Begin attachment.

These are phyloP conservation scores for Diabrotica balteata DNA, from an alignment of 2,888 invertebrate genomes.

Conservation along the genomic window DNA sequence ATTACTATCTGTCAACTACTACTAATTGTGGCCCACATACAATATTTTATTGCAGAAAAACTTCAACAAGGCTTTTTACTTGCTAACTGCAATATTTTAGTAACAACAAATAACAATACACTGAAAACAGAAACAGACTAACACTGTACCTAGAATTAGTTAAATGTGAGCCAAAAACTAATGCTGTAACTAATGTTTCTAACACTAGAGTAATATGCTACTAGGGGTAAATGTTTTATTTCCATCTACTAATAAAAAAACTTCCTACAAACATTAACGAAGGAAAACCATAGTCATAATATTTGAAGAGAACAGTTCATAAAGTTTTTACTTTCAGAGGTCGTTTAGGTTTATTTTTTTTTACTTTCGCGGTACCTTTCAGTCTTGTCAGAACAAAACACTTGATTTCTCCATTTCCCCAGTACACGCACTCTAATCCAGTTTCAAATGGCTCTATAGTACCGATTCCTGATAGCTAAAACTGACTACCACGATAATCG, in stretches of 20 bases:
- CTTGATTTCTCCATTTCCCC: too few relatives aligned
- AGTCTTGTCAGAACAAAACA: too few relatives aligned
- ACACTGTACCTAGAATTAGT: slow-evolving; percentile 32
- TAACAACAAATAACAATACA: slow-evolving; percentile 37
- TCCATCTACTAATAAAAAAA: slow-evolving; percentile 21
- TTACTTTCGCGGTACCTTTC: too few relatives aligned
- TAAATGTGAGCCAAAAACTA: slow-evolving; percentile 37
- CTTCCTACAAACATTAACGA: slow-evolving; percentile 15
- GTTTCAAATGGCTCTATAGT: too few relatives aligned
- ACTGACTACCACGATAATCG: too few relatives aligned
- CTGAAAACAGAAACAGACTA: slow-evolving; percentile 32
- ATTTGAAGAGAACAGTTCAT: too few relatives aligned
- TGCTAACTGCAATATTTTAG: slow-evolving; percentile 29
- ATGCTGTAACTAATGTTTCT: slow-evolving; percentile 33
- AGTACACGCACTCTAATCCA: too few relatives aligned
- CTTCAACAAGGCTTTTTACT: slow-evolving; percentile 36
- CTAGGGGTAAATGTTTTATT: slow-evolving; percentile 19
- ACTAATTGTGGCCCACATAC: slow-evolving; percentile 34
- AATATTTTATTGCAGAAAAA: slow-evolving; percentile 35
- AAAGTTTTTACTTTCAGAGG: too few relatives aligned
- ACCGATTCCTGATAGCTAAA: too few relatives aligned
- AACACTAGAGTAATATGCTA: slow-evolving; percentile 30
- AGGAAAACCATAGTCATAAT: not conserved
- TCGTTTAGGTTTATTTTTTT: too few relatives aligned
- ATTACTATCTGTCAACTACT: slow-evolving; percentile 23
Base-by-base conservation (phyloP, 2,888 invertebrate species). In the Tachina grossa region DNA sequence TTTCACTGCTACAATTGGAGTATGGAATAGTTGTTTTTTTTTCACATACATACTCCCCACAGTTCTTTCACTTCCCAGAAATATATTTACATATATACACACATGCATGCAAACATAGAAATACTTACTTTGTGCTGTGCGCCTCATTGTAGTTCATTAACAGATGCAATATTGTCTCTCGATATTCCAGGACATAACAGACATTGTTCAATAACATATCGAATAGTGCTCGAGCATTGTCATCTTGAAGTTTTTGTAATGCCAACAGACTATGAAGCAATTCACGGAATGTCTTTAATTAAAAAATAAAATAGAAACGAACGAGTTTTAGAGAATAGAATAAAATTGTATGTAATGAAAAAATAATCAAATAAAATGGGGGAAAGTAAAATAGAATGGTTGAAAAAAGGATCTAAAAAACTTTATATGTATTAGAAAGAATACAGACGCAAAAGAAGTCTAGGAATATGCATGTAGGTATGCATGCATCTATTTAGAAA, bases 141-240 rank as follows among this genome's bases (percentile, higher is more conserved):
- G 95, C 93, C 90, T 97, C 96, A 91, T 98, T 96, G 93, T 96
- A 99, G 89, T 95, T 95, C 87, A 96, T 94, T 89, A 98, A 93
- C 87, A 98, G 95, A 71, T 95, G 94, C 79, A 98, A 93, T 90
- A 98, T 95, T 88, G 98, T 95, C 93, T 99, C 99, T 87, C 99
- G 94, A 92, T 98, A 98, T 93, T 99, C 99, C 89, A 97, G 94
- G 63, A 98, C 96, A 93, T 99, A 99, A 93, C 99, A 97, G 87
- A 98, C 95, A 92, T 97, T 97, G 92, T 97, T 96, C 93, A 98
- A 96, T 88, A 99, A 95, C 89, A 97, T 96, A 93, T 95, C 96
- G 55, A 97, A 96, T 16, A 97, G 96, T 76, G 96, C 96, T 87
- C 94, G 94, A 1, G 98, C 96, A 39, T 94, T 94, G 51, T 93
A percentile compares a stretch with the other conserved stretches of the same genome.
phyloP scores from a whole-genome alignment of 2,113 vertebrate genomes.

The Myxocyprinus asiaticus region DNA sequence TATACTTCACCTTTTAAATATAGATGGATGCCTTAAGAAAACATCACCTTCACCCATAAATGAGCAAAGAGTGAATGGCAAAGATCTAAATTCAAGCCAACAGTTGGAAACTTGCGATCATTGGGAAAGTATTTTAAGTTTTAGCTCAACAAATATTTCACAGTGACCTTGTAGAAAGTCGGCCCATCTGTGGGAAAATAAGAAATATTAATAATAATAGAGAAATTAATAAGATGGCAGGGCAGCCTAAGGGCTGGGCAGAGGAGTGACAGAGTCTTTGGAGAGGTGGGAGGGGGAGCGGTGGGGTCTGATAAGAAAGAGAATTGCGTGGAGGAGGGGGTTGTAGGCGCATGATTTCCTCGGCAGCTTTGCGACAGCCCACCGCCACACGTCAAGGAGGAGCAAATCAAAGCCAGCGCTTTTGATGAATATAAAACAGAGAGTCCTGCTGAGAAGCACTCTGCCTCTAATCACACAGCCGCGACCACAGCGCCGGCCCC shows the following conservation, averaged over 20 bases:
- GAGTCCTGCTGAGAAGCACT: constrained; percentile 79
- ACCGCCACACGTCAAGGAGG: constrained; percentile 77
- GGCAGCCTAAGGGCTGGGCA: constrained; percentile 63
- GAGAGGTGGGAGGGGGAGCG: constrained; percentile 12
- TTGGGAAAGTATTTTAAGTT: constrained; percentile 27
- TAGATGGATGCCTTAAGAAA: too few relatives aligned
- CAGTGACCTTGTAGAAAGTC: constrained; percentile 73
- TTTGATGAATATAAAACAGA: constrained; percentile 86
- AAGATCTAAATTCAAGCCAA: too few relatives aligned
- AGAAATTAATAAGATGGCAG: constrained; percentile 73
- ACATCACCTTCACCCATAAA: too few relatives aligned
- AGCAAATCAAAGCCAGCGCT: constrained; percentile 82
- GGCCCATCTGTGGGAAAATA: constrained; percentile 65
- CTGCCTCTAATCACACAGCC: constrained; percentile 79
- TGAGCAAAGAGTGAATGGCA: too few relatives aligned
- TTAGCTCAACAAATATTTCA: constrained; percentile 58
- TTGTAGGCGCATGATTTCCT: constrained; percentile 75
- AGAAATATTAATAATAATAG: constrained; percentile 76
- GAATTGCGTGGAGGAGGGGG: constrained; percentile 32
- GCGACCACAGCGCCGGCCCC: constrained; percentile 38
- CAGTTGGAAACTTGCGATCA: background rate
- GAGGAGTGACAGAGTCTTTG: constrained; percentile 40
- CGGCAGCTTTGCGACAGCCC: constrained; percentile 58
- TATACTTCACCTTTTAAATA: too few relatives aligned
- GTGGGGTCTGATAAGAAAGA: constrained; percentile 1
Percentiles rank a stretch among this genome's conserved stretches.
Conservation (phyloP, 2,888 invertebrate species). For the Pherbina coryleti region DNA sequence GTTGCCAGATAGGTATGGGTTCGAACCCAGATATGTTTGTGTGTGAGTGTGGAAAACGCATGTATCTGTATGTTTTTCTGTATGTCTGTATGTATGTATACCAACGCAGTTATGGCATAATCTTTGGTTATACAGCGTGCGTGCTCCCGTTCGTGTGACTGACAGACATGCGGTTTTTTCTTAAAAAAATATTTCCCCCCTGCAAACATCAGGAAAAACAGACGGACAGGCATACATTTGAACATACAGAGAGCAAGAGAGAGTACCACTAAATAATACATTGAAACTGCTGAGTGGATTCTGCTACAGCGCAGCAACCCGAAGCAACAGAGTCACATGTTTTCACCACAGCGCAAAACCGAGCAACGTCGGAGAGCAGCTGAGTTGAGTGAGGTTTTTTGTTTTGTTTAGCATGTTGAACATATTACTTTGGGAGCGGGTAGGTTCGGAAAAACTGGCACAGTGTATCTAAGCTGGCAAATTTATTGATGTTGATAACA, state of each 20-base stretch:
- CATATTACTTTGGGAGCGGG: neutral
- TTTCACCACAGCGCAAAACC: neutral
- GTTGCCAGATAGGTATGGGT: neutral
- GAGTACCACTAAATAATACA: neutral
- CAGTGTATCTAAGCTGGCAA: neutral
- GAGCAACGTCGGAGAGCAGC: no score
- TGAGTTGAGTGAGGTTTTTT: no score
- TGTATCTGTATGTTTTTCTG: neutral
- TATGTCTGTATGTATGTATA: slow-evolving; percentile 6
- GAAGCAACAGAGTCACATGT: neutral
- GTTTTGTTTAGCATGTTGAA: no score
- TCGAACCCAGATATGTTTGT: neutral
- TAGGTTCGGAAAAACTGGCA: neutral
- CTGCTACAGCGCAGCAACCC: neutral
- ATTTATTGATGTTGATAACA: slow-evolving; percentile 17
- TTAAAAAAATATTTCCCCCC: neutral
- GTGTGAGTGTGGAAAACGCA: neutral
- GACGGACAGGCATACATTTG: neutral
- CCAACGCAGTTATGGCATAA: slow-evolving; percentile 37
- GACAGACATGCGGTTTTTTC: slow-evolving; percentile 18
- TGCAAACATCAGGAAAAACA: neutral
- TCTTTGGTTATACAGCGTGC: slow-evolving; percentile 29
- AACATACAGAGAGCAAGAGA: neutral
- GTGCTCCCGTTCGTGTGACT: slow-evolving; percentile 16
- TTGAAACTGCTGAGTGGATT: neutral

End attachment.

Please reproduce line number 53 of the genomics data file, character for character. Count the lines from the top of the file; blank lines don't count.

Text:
- AGCAAATCAAAGCCAGCGCT: constrained; percentile 82